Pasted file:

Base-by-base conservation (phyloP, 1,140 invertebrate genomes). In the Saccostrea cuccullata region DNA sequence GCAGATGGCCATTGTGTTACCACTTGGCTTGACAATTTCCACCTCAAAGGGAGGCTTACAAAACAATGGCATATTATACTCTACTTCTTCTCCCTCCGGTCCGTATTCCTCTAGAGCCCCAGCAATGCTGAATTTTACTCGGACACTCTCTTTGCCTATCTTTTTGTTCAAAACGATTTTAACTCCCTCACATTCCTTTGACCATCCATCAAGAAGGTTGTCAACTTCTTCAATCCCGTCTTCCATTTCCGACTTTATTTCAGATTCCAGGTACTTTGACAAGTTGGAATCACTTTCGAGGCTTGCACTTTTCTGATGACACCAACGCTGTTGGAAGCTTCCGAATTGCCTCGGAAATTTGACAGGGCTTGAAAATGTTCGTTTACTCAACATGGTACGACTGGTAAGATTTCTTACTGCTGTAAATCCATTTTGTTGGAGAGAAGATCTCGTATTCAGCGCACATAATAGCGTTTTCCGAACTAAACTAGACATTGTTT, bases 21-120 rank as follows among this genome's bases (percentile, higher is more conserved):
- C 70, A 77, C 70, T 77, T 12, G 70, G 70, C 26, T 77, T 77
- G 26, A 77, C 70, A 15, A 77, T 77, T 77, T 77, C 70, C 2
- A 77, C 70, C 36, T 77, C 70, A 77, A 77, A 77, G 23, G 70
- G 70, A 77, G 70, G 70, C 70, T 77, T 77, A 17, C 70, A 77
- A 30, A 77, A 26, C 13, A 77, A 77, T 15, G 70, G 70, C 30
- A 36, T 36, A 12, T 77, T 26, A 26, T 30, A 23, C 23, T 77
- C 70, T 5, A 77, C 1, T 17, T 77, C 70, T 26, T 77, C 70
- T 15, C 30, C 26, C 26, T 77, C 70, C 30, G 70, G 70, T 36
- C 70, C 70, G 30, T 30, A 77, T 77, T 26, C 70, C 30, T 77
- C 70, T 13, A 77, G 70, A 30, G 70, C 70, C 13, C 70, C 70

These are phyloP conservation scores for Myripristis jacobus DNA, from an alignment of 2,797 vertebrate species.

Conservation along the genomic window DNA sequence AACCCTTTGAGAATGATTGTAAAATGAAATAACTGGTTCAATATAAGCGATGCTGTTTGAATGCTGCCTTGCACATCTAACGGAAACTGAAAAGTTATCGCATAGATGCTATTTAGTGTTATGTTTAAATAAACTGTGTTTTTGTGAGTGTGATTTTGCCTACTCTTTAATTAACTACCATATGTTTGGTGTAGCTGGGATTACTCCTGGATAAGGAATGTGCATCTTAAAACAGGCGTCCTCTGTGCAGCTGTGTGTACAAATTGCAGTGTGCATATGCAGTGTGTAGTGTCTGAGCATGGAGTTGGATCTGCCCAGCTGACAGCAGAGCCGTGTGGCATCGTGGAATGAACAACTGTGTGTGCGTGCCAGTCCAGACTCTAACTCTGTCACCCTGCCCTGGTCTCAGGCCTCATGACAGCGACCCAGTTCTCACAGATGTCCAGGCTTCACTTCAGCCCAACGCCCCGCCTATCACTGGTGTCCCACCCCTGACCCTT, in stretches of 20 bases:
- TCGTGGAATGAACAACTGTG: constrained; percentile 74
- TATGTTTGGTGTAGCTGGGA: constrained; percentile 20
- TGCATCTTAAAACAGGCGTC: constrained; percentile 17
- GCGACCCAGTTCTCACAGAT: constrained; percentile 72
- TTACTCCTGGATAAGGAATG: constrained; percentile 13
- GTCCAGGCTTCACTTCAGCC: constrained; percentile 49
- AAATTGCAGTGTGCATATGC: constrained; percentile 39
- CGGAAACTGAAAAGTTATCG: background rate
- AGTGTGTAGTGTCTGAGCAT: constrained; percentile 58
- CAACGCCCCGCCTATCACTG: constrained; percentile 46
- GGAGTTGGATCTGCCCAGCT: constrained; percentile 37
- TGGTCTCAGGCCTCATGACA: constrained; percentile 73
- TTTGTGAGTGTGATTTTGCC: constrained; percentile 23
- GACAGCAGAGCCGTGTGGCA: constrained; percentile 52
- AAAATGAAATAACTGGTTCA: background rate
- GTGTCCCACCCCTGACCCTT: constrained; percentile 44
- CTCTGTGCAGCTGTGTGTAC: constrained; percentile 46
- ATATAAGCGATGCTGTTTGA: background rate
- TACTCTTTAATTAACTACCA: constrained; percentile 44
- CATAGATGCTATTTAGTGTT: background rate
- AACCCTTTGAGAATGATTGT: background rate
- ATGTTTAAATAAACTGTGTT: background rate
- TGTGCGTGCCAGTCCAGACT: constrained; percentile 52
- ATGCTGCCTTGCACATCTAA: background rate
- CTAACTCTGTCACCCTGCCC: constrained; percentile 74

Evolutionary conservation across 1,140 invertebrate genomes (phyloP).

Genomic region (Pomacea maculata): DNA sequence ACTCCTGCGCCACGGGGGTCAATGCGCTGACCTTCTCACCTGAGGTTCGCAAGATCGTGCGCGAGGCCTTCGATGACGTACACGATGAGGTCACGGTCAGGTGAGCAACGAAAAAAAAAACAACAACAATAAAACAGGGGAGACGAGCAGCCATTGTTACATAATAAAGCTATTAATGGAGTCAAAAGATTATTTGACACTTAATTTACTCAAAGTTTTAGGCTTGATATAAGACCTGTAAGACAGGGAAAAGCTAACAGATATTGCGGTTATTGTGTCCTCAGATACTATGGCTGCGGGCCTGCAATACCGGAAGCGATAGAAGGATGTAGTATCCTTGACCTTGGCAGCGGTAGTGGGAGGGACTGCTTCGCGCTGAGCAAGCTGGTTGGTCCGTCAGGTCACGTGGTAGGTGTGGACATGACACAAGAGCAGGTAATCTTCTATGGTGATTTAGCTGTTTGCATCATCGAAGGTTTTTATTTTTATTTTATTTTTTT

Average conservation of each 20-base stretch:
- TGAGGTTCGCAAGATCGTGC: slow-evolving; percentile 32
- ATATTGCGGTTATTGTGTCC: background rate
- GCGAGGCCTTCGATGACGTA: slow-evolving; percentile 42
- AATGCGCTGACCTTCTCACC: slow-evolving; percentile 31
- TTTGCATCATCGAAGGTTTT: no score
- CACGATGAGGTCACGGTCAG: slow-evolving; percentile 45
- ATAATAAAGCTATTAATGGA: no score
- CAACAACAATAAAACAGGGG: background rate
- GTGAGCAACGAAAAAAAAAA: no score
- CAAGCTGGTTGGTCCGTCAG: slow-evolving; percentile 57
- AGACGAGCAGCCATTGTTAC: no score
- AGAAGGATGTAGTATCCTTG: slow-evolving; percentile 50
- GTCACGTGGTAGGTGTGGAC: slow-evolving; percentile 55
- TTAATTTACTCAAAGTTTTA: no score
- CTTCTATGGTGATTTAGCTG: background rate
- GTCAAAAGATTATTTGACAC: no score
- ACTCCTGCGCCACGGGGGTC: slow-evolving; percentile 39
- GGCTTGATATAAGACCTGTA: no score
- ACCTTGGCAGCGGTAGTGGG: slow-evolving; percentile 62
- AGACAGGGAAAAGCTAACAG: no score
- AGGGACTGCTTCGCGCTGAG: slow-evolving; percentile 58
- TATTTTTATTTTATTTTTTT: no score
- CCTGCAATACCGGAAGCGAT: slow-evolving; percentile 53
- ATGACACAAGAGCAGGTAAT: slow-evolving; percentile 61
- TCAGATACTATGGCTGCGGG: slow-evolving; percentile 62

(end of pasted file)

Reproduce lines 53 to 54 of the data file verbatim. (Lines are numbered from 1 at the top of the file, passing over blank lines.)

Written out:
- AGAAGGATGTAGTATCCTTG: slow-evolving; percentile 50
- GTCACGTGGTAGGTGTGGAC: slow-evolving; percentile 55